As we come to the end of another school year, I’m thinking a lot about school choice, and the efforts underway in Augusta to limit parents’ options about their children’s education.
A recent option in Maine has been to utilize charter schools. But for some inconceivable reason, the Democrat-controlled Legislature has been hard at work trying to dismantle them.
(By the way, it would be refreshing if the same people who are so vocal regarding “choice” when it comes to abortion would speak up for “choice” for the children who are already here.)
Maine’s first public charter school law took effect in September 2011, after the passage of L.D. 1553 in the Republican-led 125th Legislature. The bill was signed into law by Gov. Paul LePage, and the state’s first charter schools opened in the fall of 2012.
According to the law, charter schools are public institutions designed to improve pupil learning through high performance standards; to close achievement gaps; to increase high-quality educational opportunities; to provide alternative learning environments for students who are not thriving in traditional school settings; to create new professional opportunities for teachers; and to provide students, parents, and community members with expanded opportunities for involvement in the public education system.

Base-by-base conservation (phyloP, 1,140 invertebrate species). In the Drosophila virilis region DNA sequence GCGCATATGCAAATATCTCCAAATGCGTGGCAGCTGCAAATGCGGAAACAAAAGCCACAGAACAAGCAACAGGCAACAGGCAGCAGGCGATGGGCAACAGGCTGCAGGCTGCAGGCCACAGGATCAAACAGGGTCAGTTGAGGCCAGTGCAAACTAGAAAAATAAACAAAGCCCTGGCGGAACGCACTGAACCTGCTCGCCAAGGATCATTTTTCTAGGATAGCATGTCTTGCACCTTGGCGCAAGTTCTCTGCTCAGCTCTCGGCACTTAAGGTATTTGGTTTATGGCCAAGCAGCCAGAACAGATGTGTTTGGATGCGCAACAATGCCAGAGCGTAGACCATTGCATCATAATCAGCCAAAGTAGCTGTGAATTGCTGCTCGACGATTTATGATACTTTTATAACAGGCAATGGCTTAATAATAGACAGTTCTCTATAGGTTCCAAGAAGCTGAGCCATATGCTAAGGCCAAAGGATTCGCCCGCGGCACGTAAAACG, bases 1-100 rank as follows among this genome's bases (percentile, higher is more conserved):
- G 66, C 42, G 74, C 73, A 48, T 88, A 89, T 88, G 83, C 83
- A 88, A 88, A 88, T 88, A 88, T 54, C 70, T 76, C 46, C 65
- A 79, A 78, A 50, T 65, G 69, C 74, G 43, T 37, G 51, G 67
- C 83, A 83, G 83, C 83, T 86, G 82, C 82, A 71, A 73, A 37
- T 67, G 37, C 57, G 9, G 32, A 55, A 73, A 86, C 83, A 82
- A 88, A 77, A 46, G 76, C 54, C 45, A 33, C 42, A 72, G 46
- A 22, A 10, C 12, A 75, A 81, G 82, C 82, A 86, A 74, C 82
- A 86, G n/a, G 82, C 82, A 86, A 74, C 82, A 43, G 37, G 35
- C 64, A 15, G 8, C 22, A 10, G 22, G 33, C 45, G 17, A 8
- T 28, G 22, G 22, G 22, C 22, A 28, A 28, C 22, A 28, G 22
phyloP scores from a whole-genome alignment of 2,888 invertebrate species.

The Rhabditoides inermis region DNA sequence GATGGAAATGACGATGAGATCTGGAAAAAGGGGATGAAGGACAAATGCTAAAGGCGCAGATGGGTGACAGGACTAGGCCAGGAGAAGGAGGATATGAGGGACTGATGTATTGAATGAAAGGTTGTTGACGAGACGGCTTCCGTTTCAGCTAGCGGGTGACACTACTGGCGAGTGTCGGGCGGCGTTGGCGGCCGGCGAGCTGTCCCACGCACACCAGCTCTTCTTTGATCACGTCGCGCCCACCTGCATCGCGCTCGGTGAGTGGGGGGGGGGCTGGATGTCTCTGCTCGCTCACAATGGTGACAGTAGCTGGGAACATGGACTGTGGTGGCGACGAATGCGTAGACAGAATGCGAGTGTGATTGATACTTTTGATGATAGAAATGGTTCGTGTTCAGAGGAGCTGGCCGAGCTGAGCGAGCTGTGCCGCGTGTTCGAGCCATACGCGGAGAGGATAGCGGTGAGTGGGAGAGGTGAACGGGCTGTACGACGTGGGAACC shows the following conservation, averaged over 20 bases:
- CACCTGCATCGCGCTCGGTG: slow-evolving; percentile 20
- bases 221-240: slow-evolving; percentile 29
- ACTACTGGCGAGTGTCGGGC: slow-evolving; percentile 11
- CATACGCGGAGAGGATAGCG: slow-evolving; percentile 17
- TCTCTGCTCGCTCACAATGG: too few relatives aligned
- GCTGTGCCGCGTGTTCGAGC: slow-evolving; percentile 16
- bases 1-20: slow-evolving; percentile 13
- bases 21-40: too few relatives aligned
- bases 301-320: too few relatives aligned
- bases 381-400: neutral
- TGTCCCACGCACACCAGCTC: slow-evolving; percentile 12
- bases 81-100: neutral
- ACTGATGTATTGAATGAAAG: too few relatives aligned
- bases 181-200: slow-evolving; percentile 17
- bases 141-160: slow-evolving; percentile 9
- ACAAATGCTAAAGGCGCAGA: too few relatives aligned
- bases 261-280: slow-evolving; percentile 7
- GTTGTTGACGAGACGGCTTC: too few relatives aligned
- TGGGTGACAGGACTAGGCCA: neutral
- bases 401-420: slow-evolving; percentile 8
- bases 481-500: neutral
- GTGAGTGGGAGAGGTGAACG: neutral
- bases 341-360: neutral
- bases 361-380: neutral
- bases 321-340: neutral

Under Maine’s law, charter schools may also focus on specific academic themes, from vocational and technical training, to visual and performing arts, to science and mathematics, to project-based learning, experiential learning or online instruction.
Why would anyone be against that?
Perhaps it’s because public charter schools have autonomy over decision-making when it comes to finance, personnel, scheduling, curriculum and instruction. Or because they are governed by a board that is independent of a school administrative unit. Or because they’re schools where parents send their children by choice.
Whatever the reason, Democrats may want to take note of the public’s feelings regarding charter schools. The 45th annual Phi Delta Kappa/Gallup Poll, “The Public’s Attitudes Toward the Public Schools,” found that Americans’ support for public charter schools is again nearly 70 percent, and two of three Americans support new public charter schools in their communities.